Keep your converter safe

Preparations for going back to school are ramping up everywhere. Unfortunately, something else that is ramping up is the theft of catalytic converters, according to the Dallas ISD Police Department.

Catalytic converters—devices on vehicles that look like a small muffler in the exhaust system—continue to be a hot item among thieves. The Dallas ISD Police Department wants employees to be aware of the rise in thefts of this device and take precautions.

“We want everyone to be conscious of their surroundings, and if they see something that looks suspicious—like cars driving unusually slowly through the parking lot—to call us so we can come check it out,” said Dallas ISD Police Chief John Lawton.

Staff can call 911 or the Dallas ISD Police number at (214) 932-5627 to report suspicious activity. Providing make, model and color of the suspicious vehicle and a description of the clothing, height, and complexion of people at the time of the call will help the officers handle the situation.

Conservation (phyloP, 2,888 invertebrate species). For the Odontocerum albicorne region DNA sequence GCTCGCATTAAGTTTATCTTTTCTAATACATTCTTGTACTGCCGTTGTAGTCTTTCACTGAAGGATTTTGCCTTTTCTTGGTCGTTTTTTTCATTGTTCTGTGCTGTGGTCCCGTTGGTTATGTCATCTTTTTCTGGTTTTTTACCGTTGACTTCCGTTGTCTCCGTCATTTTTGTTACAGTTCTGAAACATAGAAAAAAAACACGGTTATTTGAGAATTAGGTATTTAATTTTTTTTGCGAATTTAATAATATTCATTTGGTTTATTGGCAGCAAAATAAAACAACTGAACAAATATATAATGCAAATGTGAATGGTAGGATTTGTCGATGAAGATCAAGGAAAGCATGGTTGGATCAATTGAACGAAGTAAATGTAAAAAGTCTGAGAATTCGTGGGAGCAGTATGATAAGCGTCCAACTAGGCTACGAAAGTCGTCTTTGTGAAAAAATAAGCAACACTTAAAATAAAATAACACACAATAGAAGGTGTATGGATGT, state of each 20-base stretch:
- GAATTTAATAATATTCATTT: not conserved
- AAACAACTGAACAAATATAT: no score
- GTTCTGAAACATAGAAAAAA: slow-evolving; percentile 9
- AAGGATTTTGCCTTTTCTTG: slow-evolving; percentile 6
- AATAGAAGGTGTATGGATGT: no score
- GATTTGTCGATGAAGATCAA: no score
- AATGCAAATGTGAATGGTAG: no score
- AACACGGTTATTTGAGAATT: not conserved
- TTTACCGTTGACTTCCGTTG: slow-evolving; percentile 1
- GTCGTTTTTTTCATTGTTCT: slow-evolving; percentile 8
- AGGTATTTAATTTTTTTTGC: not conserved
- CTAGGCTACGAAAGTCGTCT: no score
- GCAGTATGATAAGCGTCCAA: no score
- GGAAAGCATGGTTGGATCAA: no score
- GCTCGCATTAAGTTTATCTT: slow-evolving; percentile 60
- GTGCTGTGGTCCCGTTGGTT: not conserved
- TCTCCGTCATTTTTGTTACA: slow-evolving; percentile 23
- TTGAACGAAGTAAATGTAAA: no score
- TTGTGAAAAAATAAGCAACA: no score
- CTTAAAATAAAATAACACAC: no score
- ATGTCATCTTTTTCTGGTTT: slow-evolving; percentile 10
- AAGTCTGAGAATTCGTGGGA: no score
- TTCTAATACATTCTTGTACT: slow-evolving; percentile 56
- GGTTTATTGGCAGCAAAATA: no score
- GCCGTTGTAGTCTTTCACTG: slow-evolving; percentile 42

The catalytic converter processes environmentally hazardous exhaust emitted by an engine and converts it into less harmful gasses. According to the National Insurance Crime Bureau, it has become popular among thieves because they contain platinum, palladium, or rhodium. In recent years, the values of these precious metals have increased significantly and, typically, recyclers will pay $50 to $250 per catalytic converter.

Thieves tend to target vehicles that are higher up off the ground because they can quickly get under the vehicle and take off the converter, Lawton said. While Dallas ISD police has been monitoring lots and looking into additional safety measures, people being vigilant can discourage thieves.

According to the NICB, catalytic converter thefts have seen a significant increase across the country since March 2020, the start of the global pandemic, and especially in some states like Texas. The cost of replacing a catalytic converter can range from $1,000 to $3,000, depending on the vehicle.

Insurance experts and Dallas ISD police recommend:

  • Installing a catalytic converter anti-theft device, which may be available from various manufacturers and can provide a level of security from theft.
  • Parking fleet vehicles in an enclosed and secured area that is well lit, locked, and has an alarm.
  • Parking personal vehicles at home in a garage or a well-lit driveway.
  • Contacting the police and insurer if the converter is stolen.

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